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Bank boss outlines mortgage strategy, praises broker loan quality

mystate melos sulicich

mystate melos sulicich
James Mitchell 3 minute read

The chief executive of an Australian bank has revealed how important — and profitable — mortgage brokers are to the group’s mortgage strategy.

MyState Bank yesterday posted a full-year underlying net profit of $31.1 million, up 4.5 per cent. The Tasmania-based lender grew its loan book by 8.7 per cent to $3.9 billion over the year to 30 June, more than 1.4 times system.

Speaking to The Adviser, MyState managing director and CEO Melos Sulicich said the group has maintained steady flows from third-party over the years and brokers now account for approximately 90 per cent of the bank’s loan book growth. Nearly 60 per cent of MyState’s home loans are originated through third-party.

“Outside of Tasmania and outside to central Queensland where our branch networks are, our only distribution for home loans is via brokers,” Mr Sulicich said.

“We are relatively small in the big scheme of things but for those brokers who try us and continue to try us they are getting a good service. More importantly, their customers are getting a good outcome,” he said.

Brokers have been instrumental in MyState’s strategy of geographic diversification. Customers from NSW and Victoria now account for almost a quarter of the bank’s home loan book.

While the some lenders have opened their doors generously to brokers, accrediting them willingly in an increasingly competitive mortgage market, Mr Sulicich says MyState has taken a different approach.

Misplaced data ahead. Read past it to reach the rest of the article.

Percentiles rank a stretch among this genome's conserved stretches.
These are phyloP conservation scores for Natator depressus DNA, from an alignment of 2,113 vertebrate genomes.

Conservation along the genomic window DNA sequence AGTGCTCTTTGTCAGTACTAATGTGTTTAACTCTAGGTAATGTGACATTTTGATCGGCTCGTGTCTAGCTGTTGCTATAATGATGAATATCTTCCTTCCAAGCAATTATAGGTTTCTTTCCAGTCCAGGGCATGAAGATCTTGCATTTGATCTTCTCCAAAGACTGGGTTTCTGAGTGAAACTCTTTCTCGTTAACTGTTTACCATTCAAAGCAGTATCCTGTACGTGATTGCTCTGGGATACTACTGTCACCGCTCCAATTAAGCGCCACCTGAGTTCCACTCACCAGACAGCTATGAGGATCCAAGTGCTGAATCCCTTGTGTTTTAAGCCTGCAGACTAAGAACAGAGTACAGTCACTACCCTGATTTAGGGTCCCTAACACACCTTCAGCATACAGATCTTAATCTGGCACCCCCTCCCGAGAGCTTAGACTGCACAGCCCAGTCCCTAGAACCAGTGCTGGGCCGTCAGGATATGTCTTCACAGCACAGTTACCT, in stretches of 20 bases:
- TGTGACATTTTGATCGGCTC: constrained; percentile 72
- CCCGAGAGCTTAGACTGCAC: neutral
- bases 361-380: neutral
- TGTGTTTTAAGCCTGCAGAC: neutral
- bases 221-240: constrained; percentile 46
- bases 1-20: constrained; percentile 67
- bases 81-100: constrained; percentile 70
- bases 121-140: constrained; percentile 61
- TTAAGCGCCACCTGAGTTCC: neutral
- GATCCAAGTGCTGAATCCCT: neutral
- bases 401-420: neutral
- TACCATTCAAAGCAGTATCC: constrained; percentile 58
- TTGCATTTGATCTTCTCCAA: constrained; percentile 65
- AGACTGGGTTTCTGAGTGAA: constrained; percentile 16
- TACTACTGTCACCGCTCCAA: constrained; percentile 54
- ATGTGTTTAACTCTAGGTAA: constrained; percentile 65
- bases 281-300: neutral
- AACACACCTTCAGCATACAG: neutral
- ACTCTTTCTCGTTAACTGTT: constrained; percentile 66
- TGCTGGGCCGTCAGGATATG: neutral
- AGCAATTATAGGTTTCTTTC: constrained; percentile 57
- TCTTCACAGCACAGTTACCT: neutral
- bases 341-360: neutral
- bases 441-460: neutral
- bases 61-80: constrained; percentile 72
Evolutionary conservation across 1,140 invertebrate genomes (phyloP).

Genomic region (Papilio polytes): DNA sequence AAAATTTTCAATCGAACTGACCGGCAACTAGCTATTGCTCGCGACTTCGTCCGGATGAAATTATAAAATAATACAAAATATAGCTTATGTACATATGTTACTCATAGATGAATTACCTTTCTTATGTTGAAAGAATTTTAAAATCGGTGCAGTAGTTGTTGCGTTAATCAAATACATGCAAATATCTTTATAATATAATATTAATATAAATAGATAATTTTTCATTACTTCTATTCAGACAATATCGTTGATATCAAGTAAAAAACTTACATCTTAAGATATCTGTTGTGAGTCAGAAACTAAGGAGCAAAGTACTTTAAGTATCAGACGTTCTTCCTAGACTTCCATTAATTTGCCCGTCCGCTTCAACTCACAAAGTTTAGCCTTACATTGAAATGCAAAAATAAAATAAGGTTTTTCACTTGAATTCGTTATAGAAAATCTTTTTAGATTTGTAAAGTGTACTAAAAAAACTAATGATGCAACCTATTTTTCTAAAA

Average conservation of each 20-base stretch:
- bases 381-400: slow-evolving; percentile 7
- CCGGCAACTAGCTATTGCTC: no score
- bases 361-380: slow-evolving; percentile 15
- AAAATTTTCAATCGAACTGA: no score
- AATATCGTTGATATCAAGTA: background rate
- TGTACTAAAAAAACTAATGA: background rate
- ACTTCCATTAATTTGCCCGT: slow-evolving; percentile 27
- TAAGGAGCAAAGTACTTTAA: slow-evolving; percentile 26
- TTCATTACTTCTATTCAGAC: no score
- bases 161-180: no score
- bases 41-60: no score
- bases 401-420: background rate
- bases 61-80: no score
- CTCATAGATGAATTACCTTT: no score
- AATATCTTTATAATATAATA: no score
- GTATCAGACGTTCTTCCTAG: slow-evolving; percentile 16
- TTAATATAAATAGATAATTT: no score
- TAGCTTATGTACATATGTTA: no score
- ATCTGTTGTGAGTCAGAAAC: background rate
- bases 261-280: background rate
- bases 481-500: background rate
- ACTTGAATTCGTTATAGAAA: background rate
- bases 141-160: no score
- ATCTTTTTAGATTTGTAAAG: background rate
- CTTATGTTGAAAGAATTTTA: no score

“We are probably a bit more selective. Our BDMs talk to brokers on the ground and accredit those who they think could work for us and believe we could work for them. It’s a bit of a two-way street. We work for them and they work for us. We are relatively small and our aim is to actually work hard to provide the best service we can,” he said.

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With funding costs on the rise and margins being squeezed, some industry commentators have questioned the cost of distribution. MyState saw its net interest margin decline from 2.28 per cent to 2.13 per cent during the year. However, this remains higher than its peers and Mr Sulicich says the costs of distributing through the broker network are “no different” to distributing through branches.

“We are very happy with the loan quality that we get through our broker partners and the type of loans we get through. We are also very happy about the profitability of our broker business,” he said. “We want more brokers to look at us as an alternative to the major banks.”

During the year MyState continued to improve services to mortgage brokers by introducing a new automated loan origination system, replicating the service standards of its retail business.

“Our strategy of simplifying services and products and supporting them with more efficient technology is transforming our business and ensuring that we are easy to do business with,” Mr Sulicich said.

The ASX-listed lender has been busy modernising its systems over the last 12 months, including significant investment spends in new CRM and data warehouse technology.

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Mr Sulicich confirmed that the bank will launch its new mobile and internet banking system in the coming weeks, an important milestone in its business transformation program.

[Related: ANZ closing branches with firm eye on broker channel]

Bank boss outlines mortgage strategy, praises broker loan quality
mystate melos sulicich
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mystate melos sulicich
James Mitchell

James Mitchell

James Mitchell has over eight years’ experience as a financial reporter and is the editor of Wealth and Wellness at Momentum Media.

He has a sound pedigree to cover the business of mortgages and the converging financial services sector having reported for leading finance titles InvestorDaily, InvestorWeekly, Accountants Daily, ifa, Mortgage Business, Residential Property Manager, Real Estate Business, SMSF Adviser, Smart Property Investment, and The Adviser.

He has also been published in The Daily Telegraph and contributed online to FST Media and Mergermarket, part of the Financial Times Group.

James holds a BA (Hons) in English Literature and an MA in Journalism.

 

 

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